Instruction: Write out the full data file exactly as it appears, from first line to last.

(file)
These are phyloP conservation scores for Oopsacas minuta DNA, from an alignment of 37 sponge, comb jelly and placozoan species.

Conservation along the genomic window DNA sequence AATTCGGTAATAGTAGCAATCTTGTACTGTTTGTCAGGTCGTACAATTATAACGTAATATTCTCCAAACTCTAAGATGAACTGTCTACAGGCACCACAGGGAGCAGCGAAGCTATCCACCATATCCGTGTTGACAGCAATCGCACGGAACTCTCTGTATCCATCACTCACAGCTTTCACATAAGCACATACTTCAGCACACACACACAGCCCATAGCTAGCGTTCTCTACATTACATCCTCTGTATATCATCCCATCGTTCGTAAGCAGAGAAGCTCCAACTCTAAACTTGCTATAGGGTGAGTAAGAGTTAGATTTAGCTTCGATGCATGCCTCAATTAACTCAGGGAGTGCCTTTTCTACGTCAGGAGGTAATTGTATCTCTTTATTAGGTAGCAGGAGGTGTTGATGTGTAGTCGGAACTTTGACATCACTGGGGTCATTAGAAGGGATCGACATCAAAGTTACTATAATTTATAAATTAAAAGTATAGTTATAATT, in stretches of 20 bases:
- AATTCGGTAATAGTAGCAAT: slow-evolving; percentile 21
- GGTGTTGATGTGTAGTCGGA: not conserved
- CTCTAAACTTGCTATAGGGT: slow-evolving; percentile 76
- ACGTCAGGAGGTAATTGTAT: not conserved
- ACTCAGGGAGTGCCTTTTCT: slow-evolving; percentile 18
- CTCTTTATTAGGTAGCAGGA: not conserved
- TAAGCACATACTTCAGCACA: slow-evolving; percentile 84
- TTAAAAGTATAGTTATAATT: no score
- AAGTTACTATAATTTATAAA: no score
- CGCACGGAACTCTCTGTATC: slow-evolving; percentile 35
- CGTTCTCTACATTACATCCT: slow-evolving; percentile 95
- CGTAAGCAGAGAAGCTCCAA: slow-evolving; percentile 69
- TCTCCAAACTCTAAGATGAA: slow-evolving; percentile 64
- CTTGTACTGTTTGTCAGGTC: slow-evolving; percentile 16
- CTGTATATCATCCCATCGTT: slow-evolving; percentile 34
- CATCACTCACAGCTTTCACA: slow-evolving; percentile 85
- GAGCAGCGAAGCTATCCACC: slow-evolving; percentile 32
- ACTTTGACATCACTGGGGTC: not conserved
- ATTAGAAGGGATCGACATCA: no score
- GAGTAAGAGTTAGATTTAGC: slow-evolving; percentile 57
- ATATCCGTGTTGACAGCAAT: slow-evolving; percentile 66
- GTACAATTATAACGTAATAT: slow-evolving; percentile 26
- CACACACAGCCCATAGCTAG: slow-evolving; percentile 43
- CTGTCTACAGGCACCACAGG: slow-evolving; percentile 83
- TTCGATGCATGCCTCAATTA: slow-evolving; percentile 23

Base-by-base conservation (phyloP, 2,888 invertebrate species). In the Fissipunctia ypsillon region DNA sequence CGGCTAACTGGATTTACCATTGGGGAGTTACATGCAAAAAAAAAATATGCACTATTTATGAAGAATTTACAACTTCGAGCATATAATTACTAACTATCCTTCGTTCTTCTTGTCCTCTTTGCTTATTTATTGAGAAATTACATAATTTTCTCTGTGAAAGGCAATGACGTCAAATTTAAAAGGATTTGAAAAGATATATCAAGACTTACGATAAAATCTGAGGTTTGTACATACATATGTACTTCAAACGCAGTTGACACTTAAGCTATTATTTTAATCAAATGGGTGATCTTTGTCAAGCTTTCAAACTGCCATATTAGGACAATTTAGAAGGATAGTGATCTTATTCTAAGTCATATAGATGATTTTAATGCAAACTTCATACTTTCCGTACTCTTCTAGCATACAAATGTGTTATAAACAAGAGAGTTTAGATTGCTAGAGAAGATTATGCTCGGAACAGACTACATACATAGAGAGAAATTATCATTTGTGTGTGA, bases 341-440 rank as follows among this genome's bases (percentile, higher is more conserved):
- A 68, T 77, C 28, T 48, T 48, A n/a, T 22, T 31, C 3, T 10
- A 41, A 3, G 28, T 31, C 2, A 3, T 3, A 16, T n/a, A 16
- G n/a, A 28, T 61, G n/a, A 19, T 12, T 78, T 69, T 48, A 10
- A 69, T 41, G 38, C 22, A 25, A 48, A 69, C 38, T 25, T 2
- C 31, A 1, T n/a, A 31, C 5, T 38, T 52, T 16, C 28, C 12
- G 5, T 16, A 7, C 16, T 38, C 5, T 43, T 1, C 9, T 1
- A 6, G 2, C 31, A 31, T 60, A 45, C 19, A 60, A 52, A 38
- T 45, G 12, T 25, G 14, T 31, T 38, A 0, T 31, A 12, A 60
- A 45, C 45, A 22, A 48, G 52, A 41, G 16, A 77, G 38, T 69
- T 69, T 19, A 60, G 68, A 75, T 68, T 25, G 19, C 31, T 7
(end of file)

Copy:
These are phyloP conservation scores for Oopsacas minuta DNA, from an alignment of 37 sponge, comb jelly and placozoan species.

Conservation along the genomic window DNA sequence AATTCGGTAATAGTAGCAATCTTGTACTGTTTGTCAGGTCGTACAATTATAACGTAATATTCTCCAAACTCTAAGATGAACTGTCTACAGGCACCACAGGGAGCAGCGAAGCTATCCACCATATCCGTGTTGACAGCAATCGCACGGAACTCTCTGTATCCATCACTCACAGCTTTCACATAAGCACATACTTCAGCACACACACACAGCCCATAGCTAGCGTTCTCTACATTACATCCTCTGTATATCATCCCATCGTTCGTAAGCAGAGAAGCTCCAACTCTAAACTTGCTATAGGGTGAGTAAGAGTTAGATTTAGCTTCGATGCATGCCTCAATTAACTCAGGGAGTGCCTTTTCTACGTCAGGAGGTAATTGTATCTCTTTATTAGGTAGCAGGAGGTGTTGATGTGTAGTCGGAACTTTGACATCACTGGGGTCATTAGAAGGGATCGACATCAAAGTTACTATAATTTATAAATTAAAAGTATAGTTATAATT, in stretches of 20 bases:
- AATTCGGTAATAGTAGCAAT: slow-evolving; percentile 21
- GGTGTTGATGTGTAGTCGGA: not conserved
- CTCTAAACTTGCTATAGGGT: slow-evolving; percentile 76
- ACGTCAGGAGGTAATTGTAT: not conserved
- ACTCAGGGAGTGCCTTTTCT: slow-evolving; percentile 18
- CTCTTTATTAGGTAGCAGGA: not conserved
- TAAGCACATACTTCAGCACA: slow-evolving; percentile 84
- TTAAAAGTATAGTTATAATT: no score
- AAGTTACTATAATTTATAAA: no score
- CGCACGGAACTCTCTGTATC: slow-evolving; percentile 35
- CGTTCTCTACATTACATCCT: slow-evolving; percentile 95
- CGTAAGCAGAGAAGCTCCAA: slow-evolving; percentile 69
- TCTCCAAACTCTAAGATGAA: slow-evolving; percentile 64
- CTTGTACTGTTTGTCAGGTC: slow-evolving; percentile 16
- CTGTATATCATCCCATCGTT: slow-evolving; percentile 34
- CATCACTCACAGCTTTCACA: slow-evolving; percentile 85
- GAGCAGCGAAGCTATCCACC: slow-evolving; percentile 32
- ACTTTGACATCACTGGGGTC: not conserved
- ATTAGAAGGGATCGACATCA: no score
- GAGTAAGAGTTAGATTTAGC: slow-evolving; percentile 57
- ATATCCGTGTTGACAGCAAT: slow-evolving; percentile 66
- GTACAATTATAACGTAATAT: slow-evolving; percentile 26
- CACACACAGCCCATAGCTAG: slow-evolving; percentile 43
- CTGTCTACAGGCACCACAGG: slow-evolving; percentile 83
- TTCGATGCATGCCTCAATTA: slow-evolving; percentile 23

Base-by-base conservation (phyloP, 2,888 invertebrate species). In the Fissipunctia ypsillon region DNA sequence CGGCTAACTGGATTTACCATTGGGGAGTTACATGCAAAAAAAAAATATGCACTATTTATGAAGAATTTACAACTTCGAGCATATAATTACTAACTATCCTTCGTTCTTCTTGTCCTCTTTGCTTATTTATTGAGAAATTACATAATTTTCTCTGTGAAAGGCAATGACGTCAAATTTAAAAGGATTTGAAAAGATATATCAAGACTTACGATAAAATCTGAGGTTTGTACATACATATGTACTTCAAACGCAGTTGACACTTAAGCTATTATTTTAATCAAATGGGTGATCTTTGTCAAGCTTTCAAACTGCCATATTAGGACAATTTAGAAGGATAGTGATCTTATTCTAAGTCATATAGATGATTTTAATGCAAACTTCATACTTTCCGTACTCTTCTAGCATACAAATGTGTTATAAACAAGAGAGTTTAGATTGCTAGAGAAGATTATGCTCGGAACAGACTACATACATAGAGAGAAATTATCATTTGTGTGTGA, bases 341-440 rank as follows among this genome's bases (percentile, higher is more conserved):
- A 68, T 77, C 28, T 48, T 48, A n/a, T 22, T 31, C 3, T 10
- A 41, A 3, G 28, T 31, C 2, A 3, T 3, A 16, T n/a, A 16
- G n/a, A 28, T 61, G n/a, A 19, T 12, T 78, T 69, T 48, A 10
- A 69, T 41, G 38, C 22, A 25, A 48, A 69, C 38, T 25, T 2
- C 31, A 1, T n/a, A 31, C 5, T 38, T 52, T 16, C 28, C 12
- G 5, T 16, A 7, C 16, T 38, C 5, T 43, T 1, C 9, T 1
- A 6, G 2, C 31, A 31, T 60, A 45, C 19, A 60, A 52, A 38
- T 45, G 12, T 25, G 14, T 31, T 38, A 0, T 31, A 12, A 60
- A 45, C 45, A 22, A 48, G 52, A 41, G 16, A 77, G 38, T 69
- T 69, T 19, A 60, G 68, A 75, T 68, T 25, G 19, C 31, T 7